A Milky Way-like barred spiral galaxy at a redshift of 3

Costantin, Luca; Pérez-González, Pablo G.; Guo, Yuchen; Buttitta, Chiara; Jogee, Shardha; Bagley, Micaela B.; Barro, Guillermo; Kartaltepe, Jeyhan S.; Koekemoer, Anton M.; Cabello, Cristina; Corsini, Enrico Maria; Méndez-Abreu, Jairo; de la Vega, Alexander; Iyer, Kartheik G.; Bisigello, Laura; Cheng, Yingjie; Morelli, Lorenzo; Arrabal Haro, Pablo; Buitrago, Fernando; Cooper, M. C.; Dekel, Avishai; Dickinson, Mark; Finkelstein, Steven L.; Giavalisco, Mauro; Holwerda, Benne W.; Huertas-Company, Marc; Lucas, Ray A.; Papovich, Casey; Pirzkal, Nor; Seillé, Lise-Marie; Vega-Ferrero, Jesús; Wuyts, Stijn; Yung, L. Y. Aaron
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The majority of massive disk galaxies in the local Universe show a stellar barred structure in their central regions, including our Milky Way1,2. Bars are supposed to develop in dynamically cold stellar disks at low redshift, as the strong gas turbulence typical of disk galaxies at high redshift suppresses or delays bar formation3,4. Moreover, simulations predict bars to be almost absent beyond z = 1.5 in the progenitors of Milky Way-like galaxies5,6. Here we report observations of ceers-2112, a barred spiral galaxy at redshift zphot ≈ 3, which was already mature when the Universe was only 2 Gyr old. The stellar mass (M★ = 3.9 × 109 M⊙) and barred morphology mean that ceers-2112 can be considered a progenitor of the Milky Way7-9, in terms of both structure and mass-assembly history in the first 2 Gyr of the Universe, and was the closest in mass in the first 4 Gyr. We infer that baryons in galaxies could have already dominated over dark matter at z ≈ 3, that high-redshift bars could form in approximately 400 Myr and that dynamically cold stellar disks could have been in place by redshift z = 4-5 (more than 12 Gyrs ago)10,11.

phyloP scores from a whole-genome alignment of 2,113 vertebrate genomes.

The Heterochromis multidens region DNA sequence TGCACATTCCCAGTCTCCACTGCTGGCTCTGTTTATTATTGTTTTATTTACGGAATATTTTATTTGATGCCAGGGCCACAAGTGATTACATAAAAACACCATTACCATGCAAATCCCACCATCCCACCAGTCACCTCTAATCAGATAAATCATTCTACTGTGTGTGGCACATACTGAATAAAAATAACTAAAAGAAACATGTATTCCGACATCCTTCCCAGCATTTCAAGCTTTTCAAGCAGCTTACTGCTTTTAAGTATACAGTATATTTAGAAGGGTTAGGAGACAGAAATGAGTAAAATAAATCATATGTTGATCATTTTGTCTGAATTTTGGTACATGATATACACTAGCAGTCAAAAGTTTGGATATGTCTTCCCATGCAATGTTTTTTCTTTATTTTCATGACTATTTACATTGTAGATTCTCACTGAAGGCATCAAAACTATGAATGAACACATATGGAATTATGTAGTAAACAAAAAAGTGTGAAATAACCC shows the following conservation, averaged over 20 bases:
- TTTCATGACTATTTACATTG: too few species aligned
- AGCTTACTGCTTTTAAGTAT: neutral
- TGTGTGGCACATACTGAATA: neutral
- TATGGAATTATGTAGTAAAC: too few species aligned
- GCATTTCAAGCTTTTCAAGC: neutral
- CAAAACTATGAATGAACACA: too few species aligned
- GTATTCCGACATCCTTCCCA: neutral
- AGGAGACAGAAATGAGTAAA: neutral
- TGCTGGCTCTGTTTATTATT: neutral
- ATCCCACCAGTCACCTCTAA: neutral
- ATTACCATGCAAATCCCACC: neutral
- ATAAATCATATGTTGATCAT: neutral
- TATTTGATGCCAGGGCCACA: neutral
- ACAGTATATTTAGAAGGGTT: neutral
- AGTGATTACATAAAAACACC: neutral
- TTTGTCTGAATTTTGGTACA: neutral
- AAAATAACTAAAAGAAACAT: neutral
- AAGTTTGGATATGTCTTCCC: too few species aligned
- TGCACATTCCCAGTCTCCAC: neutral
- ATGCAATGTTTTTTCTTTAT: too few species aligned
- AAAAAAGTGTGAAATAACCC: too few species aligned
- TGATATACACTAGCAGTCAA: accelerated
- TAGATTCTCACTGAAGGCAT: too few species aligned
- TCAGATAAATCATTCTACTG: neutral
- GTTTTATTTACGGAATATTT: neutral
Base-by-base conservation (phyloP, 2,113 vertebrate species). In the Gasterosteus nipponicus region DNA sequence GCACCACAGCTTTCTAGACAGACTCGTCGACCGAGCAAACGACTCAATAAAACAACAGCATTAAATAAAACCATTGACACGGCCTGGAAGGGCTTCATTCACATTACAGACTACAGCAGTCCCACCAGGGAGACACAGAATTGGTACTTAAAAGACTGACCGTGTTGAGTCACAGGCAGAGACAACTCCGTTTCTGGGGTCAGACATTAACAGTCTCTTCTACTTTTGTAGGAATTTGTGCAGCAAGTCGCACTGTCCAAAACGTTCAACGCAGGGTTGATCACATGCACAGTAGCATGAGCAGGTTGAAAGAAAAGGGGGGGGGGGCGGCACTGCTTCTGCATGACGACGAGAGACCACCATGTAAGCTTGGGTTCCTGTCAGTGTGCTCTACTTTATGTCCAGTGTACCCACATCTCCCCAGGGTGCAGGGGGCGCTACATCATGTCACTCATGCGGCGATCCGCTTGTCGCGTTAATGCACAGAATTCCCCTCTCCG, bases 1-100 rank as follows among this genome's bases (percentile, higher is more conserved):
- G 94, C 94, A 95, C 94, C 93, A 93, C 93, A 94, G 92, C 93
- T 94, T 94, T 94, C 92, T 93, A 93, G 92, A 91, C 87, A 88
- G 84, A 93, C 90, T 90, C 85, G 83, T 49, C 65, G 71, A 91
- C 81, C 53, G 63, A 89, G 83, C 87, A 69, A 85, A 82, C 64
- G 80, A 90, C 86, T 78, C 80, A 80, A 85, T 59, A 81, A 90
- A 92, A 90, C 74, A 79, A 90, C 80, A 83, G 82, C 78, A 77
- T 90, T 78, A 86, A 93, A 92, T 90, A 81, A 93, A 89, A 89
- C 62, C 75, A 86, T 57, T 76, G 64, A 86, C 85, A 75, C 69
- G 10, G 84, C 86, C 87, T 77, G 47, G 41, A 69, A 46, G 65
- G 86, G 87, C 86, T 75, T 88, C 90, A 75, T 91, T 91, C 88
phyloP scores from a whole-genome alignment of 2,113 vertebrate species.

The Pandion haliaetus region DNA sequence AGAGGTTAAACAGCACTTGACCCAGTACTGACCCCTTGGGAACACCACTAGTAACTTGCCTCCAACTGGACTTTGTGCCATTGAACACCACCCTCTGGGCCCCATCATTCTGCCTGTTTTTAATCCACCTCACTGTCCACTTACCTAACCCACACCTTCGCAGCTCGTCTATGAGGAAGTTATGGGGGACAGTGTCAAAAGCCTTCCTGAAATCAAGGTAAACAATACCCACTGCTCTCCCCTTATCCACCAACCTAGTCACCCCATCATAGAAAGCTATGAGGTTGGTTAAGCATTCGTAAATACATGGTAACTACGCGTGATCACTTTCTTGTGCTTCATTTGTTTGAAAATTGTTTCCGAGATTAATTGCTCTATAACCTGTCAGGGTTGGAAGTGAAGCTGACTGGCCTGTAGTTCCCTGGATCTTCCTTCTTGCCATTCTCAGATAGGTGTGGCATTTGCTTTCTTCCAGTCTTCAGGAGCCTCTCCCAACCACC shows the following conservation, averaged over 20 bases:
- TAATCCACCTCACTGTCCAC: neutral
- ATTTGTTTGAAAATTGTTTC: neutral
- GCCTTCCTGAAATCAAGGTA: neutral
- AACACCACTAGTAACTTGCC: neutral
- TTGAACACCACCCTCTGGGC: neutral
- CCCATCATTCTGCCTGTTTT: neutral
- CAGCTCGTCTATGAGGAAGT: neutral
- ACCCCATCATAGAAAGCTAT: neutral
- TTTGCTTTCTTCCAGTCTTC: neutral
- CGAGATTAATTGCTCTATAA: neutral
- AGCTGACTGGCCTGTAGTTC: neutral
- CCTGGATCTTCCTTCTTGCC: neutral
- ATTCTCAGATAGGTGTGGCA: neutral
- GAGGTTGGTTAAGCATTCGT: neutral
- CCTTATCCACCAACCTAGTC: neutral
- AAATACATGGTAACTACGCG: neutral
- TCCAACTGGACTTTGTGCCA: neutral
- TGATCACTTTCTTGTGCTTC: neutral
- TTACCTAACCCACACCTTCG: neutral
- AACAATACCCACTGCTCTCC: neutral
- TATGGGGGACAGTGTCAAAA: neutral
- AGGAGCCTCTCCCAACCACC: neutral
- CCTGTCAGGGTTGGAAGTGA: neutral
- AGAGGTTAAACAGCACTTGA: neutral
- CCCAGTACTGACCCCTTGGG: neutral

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Traces of Galaxy Formation: Stellar populations, Dynamics and Morphology
We are a large, diverse, and very active research group aiming to provide a comprehensive picture for the formation of galaxies in the Universe. Rooted in detailed stellar population analysis, we are constantly exploring and developing new tools and ideas to understand how galaxies came to be what we now observe.
Martín Navarro